# bash -c 'echo Value of PPID in Callee: $PPID; echo Callee PID: $BASHPID / $$; pstree -p'; echo "Caller PID: $$"
Value of PPID in Callee: 28860
Callee PID: 17128 / 17128
Caller PID: 28860

Now about



sh 20 -c "echo $BASHPID, $BASH_SUBSHELL"

and the 19 results are the same.

It should be the same 18 if echo $BASHPID, $BASH_SUBSHELL is executed in the same shell since 17 "echo $BASHPID, $BASH_SUBSHELL" is first expanded by the shell that interprets 16 the command before it's passed as an argument 15 to sh. If BASHPID is let's say 28860 and BASH_SUBSHELL 0, then the 14 expanded value of "echo $BASHPID, $BASH_SUBSHELL" is 'echo 28860, 0' in which case the 13 command would actually be sh -c 'echo 28860, 0'. The proper way 12 to this actually is to use a single quote 11 to allow interpretation only within the 10 context of the new called shell: sh -c 'echo $BASHPID, $BASH_SUBSHELL', although 9 I'm not really sure if the command itself 8 would be helpful for testing.

So basically 7 what I'm saying is that the test echo $BASHPID, $BASH_SUBSHELL + sh -c "echo $BASHPID, $BASH_SUBSHELL" doesn't 6 prove anything if -c summons a subshell or 5 not and that the guy who told you that it 4 could mislead since the variables may be 3 substituted is correct.

Nevertheless, my 2 own test showed that Bash really doesn't 1 summon a subshell with it (-c).

Score: 4

Check this:

$ name=foo
$ echo $name
$ sh -c "echo $name"
$ sh -c 'echo $name'


You need ' in stead of " in your 3 command. Else $name will get evaluated to foo before 2 execution

And to answer your question, yes, it 1 does create/spawn a new shell.

Score: 3

sh will spawn a subshell. But the subshell 5 id stays the same

21934 pts/0    Ss     0:00 -bash
21963 pts/0    S      0:00  \_ /usr/bin/sudo -u root -H /bin/bash -c  export AUDITUSER=ch002854; cd $HOME && exec -a '-bash' /bin/bash
22031 pts/0    S      0:00      \_ -bash
 2969 pts/0    S      0:00          \_ sleep 1000
 2993 pts/0    S      0:00          \_ sleep 1000
 3726 pts/0    R+     0:00          \_ ps af

With sh -c it will just 4 run the command. This will reinitialize 3 your environment variables and therefore 2 it resets $BASH_SUBSHELL to its default 1 0.

# sh -c 'echo $BASHPID, $BASH_SUBSHELL'
12671, 0

While with `` or () you can create a subshell

13214, 1
Score: 2


Running this simple line will show you a 13 lot:

$ echo $$;sh -c 'echo $$;ps axfw | grep -B2 $$'
14147 ?        S      0:00 xterm
14152 pts/4    Ss     0:00  \_ bash
12352 pts/4    S+     0:00      \_ sh -c echo $$;ps axfw | grep -B2 $$
12353 pts/4    R+     0:00          \_ ps axfw
12354 pts/4    S+     0:00          \_ grep -B2 12352

This is clearly a child but what's a subshell?

Well, my 12 current running shell pid is 14152

14152 14152 0
14152 12356 1
$ ( (echo $$ $BASHPID $BASH_SUBSHELL) )
14152 12357 2

Well nice: BASHPID is 11 a dynamic variable which take alway the value of 10 executing pid:

$ echo $BASHPID | sed \$a$BASHPID | sed \$a$BASHPID

Hmmm where is my current working 9 pid?

$ sed "\$a$BASHPID $$" < <(echo "$BASHPID $$"| sed "\$a$BASHPID $$")
12386 14152
12387 14152
14152 14152

Well I've find them!

$ echo $BASHPID $$;(echo $BASHPID $$;ps axfw | grep -B3 $BASHPID)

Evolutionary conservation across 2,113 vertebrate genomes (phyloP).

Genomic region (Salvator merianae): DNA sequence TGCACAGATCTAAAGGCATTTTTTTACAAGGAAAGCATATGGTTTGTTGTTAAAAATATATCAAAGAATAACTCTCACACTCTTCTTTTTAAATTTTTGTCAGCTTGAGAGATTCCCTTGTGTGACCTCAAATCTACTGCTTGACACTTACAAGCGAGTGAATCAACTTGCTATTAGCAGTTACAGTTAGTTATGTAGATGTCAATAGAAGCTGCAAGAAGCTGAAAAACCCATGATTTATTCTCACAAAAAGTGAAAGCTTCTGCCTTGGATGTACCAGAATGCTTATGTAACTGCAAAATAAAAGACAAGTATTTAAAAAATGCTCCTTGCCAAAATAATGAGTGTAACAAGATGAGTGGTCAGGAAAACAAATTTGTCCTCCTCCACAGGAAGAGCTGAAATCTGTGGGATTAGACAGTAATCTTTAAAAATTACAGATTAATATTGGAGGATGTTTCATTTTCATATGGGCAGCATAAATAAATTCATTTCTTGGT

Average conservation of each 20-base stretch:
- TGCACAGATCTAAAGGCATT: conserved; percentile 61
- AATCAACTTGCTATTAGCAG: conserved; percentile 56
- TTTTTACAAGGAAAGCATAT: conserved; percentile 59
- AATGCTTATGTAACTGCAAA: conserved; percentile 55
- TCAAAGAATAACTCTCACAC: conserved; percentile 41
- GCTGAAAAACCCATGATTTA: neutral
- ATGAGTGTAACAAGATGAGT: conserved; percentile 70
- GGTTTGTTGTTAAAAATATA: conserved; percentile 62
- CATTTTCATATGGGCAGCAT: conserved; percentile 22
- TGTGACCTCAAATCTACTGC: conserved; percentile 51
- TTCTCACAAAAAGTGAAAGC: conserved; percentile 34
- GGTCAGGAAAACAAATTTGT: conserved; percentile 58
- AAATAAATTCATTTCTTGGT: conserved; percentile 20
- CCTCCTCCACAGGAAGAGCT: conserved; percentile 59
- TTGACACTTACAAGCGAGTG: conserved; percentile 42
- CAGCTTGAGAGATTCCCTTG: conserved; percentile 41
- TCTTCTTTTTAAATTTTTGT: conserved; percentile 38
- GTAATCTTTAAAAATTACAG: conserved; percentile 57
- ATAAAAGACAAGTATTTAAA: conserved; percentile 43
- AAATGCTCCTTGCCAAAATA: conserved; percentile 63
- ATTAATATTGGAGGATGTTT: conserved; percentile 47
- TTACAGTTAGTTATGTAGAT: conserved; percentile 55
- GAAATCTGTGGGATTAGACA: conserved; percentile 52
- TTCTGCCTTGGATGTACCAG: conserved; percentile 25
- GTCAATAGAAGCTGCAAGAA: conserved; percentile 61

14152 14152
12469 14152
14152 pts/4    Ss     0:00  \_ bash
12469 pts/4    S+     0:00      \_ bash
12470 pts/4    R+     0:00          \_ ps axfw
12471 pts/4    S+     0:00          \_ grep -B3 12471


When you

14152 14152 0
12509 14152 1

use parenthesis 8 or pipe (|), you will create subshell which is a forked 7 child of a running shell.

But when you

14152 14152 0
12513 12513 0

You 6 will burn a child, running a shell interpreter, so 5 it's a subshell, but not linked to his parent.

Nota: If 4 the child is not linked to his parent, they 3 use same I/O files descriptors. So if you 2 close your window (pts/4 in my run), you will 1 send a SIGHUP to all process using them.

Score: 1

In this answer I'm thinking of subshell 24 the same way as I think of a subprocess.

First 23 off, don't be confused by variable expansion. If 22 you write a variable in double quotes, it 21 will be expanded by the calling shell, not 20 the sh or its -c command. So

sh -c "echo $$" 

gives you the 19 PID of the invoking shell, because it expands 18 $$ before it invokes sh, whereas

sh -c 'echo $$' 

gives you 17 the PID of the sh command that has been 16 invoked, because the single quotes tell 15 the invoking shell to pass the string $$ to 14 sh unchanged.

That said, the general answer 13 to your question is:

  1. The sh command is definitely a subshell, invoked by the parent shell when it sees 'sh'
  2. When you note that the argument to -c is treated by it as a shell script, then you see that you'll get a grand-subshell of the invoked sh, whenever a regular shell script would get one.

More on item 2: Some 12 shell builtins create subshells; others 11 do not. The sh man page talks about this; check 10 out the "if" builtin, or constucts that 9 use backquotes ``. Usage of pipes also 8 causes subshells. You can also deliberately 7 force a subshell by enclosing commands in 6 parentheses. However, enclosing commands 5 in braces {} does NOT of itself cause a 4 subshell.

sh is designed to run commands, so 3 in most cases you will have subshells. Notable 2 exceptions are the 'case' builtin, variable 1 assignment, option setting, and the . command.